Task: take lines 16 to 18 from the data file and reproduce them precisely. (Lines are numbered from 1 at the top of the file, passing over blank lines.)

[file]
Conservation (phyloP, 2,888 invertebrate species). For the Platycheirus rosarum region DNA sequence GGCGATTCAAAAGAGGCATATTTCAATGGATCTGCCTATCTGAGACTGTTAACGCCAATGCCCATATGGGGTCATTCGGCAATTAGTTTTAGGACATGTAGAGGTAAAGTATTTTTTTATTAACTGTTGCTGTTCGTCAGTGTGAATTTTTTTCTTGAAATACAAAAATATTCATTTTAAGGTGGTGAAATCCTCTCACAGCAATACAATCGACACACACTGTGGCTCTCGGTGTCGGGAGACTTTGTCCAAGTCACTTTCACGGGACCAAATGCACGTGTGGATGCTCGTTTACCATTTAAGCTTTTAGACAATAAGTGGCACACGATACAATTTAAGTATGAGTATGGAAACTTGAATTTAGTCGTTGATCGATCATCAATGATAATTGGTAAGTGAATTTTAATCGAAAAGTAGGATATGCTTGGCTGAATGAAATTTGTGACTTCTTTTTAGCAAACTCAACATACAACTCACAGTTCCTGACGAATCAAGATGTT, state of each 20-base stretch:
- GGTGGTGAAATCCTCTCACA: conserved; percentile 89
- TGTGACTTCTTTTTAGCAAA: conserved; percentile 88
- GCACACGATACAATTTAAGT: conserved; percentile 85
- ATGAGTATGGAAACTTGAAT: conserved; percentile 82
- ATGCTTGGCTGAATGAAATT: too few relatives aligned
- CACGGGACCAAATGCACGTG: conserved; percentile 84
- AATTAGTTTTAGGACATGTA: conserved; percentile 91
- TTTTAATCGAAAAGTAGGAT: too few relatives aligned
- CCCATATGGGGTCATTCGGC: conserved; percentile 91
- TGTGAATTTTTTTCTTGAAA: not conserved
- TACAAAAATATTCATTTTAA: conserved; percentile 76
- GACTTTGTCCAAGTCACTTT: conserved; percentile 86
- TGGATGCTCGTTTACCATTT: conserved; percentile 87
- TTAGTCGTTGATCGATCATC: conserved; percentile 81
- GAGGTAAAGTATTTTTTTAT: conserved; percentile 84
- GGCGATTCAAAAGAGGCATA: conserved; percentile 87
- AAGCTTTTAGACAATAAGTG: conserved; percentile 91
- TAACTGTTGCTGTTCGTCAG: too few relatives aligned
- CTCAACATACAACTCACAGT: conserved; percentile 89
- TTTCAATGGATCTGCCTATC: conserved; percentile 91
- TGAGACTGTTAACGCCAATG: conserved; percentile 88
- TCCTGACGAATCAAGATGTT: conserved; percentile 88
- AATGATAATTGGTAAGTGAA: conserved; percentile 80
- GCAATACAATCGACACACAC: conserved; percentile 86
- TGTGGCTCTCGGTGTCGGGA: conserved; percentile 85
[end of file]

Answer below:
- GAGGTAAAGTATTTTTTTAT: conserved; percentile 84
- GGCGATTCAAAAGAGGCATA: conserved; percentile 87
- AAGCTTTTAGACAATAAGTG: conserved; percentile 91